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Because Chinese doesn't have voiced consonants. In Chinese, voiced /b/d/g/ are just variants of their voiceless counterparts. So you can't hear the difference between voiced sounds and voiceless sounds. It's hard to explain and learn by text. Instead, I recommend you practice it by listening and imitating. The site 首都大学東京 mic-J 日本語教育 AV リソース may be ...


Use 「3つのグラフ」 or 「3枚【まい】のグラフ」. Whichever is OK, but maybe the latter will sound just a little bit more formal.


Nothing is either wrong or dialectal about 「[誘]{さそ}えていないんだ。」. It sounds 100% natural and it would be said all over the country. It is your 「誘いていないんか。」 that is incorrect. There is no such conjugation as 「誘いて」 in standard Japanese. The correct form is 「誘って」 for the plain and 「誘えて」 for the potential. 「[誘]{さそ}えていないんだ。」 means: "(You) have not been ...


「そいつあ」 is a colloquial pronunciation of 「そいつは」. This is most common among male speakers around Tokyo in their informal speech. It is not something they would use in school or business.   Particle 「は」 is often pronounced like 「あ」 in other areas as well when combined with certain words in informal situations. For example: 「それは」("That is ~~.") ⇒ 「そりゃあ」 or ...


The 'あ' is a kind of intornation of 'は' in Edo, where is now called as Tokyo. It sounds a little old fashioned and very frank situation. Often, I hear it in Rakugo.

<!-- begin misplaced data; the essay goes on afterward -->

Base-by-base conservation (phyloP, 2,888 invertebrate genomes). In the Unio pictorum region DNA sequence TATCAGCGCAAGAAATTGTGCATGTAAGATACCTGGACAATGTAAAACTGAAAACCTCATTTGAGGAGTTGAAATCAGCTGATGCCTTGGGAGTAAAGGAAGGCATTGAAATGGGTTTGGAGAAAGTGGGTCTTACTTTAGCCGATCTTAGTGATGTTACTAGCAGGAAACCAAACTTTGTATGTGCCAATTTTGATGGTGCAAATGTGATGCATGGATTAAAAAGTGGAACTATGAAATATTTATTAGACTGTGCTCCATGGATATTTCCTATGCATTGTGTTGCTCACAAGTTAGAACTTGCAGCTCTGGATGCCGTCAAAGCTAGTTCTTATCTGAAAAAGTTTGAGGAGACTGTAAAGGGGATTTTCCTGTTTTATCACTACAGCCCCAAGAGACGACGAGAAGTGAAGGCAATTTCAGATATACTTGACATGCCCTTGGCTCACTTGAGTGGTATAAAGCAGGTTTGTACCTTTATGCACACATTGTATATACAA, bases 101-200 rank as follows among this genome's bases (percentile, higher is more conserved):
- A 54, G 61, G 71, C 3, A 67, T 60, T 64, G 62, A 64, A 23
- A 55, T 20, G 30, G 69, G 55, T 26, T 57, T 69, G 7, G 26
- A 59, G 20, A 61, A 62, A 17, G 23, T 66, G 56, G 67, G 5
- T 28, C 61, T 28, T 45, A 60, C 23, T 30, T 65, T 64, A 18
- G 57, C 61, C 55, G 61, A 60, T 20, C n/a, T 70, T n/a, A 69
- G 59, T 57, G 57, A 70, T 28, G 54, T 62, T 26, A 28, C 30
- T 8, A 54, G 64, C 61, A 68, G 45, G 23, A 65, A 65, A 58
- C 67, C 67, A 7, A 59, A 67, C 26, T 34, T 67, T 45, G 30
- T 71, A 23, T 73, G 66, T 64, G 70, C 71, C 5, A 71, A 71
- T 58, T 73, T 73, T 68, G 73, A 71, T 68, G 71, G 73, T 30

Yes, saying those as the very first word after the stimulus is very common even in real life. 痛【いた】っ! 痛たたた… いててて… 寒【さむ】っ! 臭【くさ】っ! 熱【あつ】っ! 熱つつつ… あちちち… うるさっ! 汚【きたな】っ! 痒【かゆ】っ! 旨【うま】っ! We don't say 寒むむむむ or 臭ささささ for some reason... perhaps because they're difficult to pronounce? And as you can see in the last example, you can sometimes ...


Yes. But there are many, many variations as you might have guessed. For example, あっつっ!instead of あつっ!and so on. There are also regional differences. For certain regions in Japan, さむい is spoken さぶい。 So, さぶっ!


Interesting discussion. It has been a while since I lived in the land of the rising sun (1973-79). My language skills (although greatly deteriorated with age:-)) were gleaned from the surfing and farming types from Miura Hanto. I always used naruhdo in the context of "interesting" or "oh, I see". For example, if I had no bottle opener and someone shows ...

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